In the aftermath of the Brexit vote, Pope Francis has urged the European Union to return to its roots.
From an historical perspective, and arguably from the Pope’s viewpoint (even though he has not explicitly said so), these roots are, to a great extent, Catholic.
As the EU plunges into deeper turmoil, religion, therefore, may offer a clue to the way forward.
Earlier this year, Pope Francis stated that he wanted Britain to stay in the EU to help smaller countries and ‘make a stronger Europe’.
However, commenting on his way home from Armenia on the Sunday after the Referendum, he affirmed that the result was the ‘will of the people’, which, according to Catholic social doctrine, must be exercised and respected.
As reported in the Catholic Herald, he went on to express his desire to see Europe stay together. But he admitted that ‘something isn’t working in this unwieldy union’.
‘The European Union must rediscover the strength at its roots, a creativity and a healthy disunity, of giving more independence and more freedom to the countries of the union,’ he said as he prepared to fly home from Armenia on Sunday.
His fellow Catholic, Donald Tusk, President of the European Council (and former PM of Poland - the EU’s most Catholic nation), shares this view.
According to the BBC, in the weeks running up to the Referendum, Tusk had repeatedly warned that more centralization would turn citizens against the EU.
In an address on the 40th Anniversary of the European People’s Party (EPP - founded originally by Christian Democrats) at the end of May, Tusk said that, ‘obsessed with the idea of instant and total integration, we failed to notice that ordinary people, the citizens of Europe, do not share our Euro-enthusiasm’.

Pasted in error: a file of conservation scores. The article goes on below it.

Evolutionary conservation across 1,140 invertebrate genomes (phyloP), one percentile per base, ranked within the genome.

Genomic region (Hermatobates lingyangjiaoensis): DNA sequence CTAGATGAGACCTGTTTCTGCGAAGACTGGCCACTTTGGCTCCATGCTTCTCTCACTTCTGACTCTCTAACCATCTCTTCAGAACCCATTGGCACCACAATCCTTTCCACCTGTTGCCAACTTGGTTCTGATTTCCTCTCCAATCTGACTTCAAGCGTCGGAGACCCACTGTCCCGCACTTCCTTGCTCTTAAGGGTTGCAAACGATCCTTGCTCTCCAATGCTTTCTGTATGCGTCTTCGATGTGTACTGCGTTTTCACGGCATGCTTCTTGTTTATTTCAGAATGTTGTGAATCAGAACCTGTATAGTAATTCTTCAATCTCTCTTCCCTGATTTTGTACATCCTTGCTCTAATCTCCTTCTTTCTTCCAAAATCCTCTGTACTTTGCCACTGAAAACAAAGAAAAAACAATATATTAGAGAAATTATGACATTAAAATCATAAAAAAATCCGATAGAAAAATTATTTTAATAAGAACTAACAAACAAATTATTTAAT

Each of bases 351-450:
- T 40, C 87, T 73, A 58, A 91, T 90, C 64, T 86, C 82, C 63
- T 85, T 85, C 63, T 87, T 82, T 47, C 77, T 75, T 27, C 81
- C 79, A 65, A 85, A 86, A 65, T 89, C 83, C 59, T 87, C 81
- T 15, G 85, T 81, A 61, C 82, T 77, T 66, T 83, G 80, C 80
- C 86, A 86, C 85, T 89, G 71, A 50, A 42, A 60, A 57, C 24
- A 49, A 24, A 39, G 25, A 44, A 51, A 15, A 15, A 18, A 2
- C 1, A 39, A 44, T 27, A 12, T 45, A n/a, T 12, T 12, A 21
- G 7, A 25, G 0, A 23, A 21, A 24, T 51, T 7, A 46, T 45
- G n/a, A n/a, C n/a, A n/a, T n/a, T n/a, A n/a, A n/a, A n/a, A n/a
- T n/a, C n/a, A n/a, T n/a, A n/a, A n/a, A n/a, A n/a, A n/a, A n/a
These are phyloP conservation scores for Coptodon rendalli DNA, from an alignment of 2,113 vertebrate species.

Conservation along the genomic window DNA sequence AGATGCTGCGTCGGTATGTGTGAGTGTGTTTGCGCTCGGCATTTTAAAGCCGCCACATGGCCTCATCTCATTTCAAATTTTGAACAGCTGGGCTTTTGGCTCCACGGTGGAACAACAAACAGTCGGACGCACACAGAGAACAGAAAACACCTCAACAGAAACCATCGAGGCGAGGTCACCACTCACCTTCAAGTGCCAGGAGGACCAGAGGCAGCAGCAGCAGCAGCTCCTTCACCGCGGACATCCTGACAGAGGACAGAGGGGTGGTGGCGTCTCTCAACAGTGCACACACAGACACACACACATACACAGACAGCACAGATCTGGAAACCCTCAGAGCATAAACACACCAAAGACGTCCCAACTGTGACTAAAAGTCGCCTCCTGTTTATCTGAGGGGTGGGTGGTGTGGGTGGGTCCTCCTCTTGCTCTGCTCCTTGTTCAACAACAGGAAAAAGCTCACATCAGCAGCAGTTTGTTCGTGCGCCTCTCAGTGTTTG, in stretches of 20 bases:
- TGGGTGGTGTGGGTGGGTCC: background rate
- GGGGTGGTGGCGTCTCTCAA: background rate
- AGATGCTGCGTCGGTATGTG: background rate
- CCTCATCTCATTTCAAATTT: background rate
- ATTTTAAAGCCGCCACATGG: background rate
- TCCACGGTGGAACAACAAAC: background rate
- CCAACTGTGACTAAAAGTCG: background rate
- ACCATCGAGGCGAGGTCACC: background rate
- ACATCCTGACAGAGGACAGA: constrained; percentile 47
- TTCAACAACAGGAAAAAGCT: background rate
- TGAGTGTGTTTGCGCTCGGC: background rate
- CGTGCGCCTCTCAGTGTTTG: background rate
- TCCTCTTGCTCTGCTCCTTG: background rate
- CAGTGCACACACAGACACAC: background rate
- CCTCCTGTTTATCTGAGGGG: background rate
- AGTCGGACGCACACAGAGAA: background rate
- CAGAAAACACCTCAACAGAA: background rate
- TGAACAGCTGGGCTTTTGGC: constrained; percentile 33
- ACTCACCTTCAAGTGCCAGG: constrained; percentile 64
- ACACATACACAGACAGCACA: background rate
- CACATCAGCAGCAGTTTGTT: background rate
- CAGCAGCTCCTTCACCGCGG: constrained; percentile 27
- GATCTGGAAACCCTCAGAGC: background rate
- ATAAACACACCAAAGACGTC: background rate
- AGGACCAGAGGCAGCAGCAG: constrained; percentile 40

And he warned that a vision of a federation was not the best answer to what he called the ‘spectre of a break-up’ that was haunting Europe.
Neither the Pope nor Donald Tusk referred explicitly to the EU’s Catholic roots nor appeared to advance a Catholic line, at least in the above contexts. Indeed, unlike his predecessor, Pope Francis seems to have gone out of his way to avoid doing so.
But there seems little doubt that Catholic understandings and ideas are in the background of their thought.
Tusk has, in fact, on occasions indicated his own religious position. For example, referring to the migration crisis in Europe, he commented: ‘Christianity in public and social life carries a duty to our brothers in need’ and a ‘readiness to show solidarity and sacrifice’.
And in the same speech to the EPP, he quoted Pope John Paul II: ‘Solidarity is never one against the other. Solidarity is always one with the other, together’. And he added, not a little ironically: ‘When one is a Christian Democrat, it is sometimes worth listening to the Pope.’
Similarly, Pope Francis, addressing European leaders (including Tusk) at the Vatican in May this year, and referring also to the migrant crisis, chose to describe the roots of Europe as essentially dynamic and inclusive. ‘They have been consolidated down the centuries by the constant need to integrate in new syntheses the most varied and discrete cultures’, he said.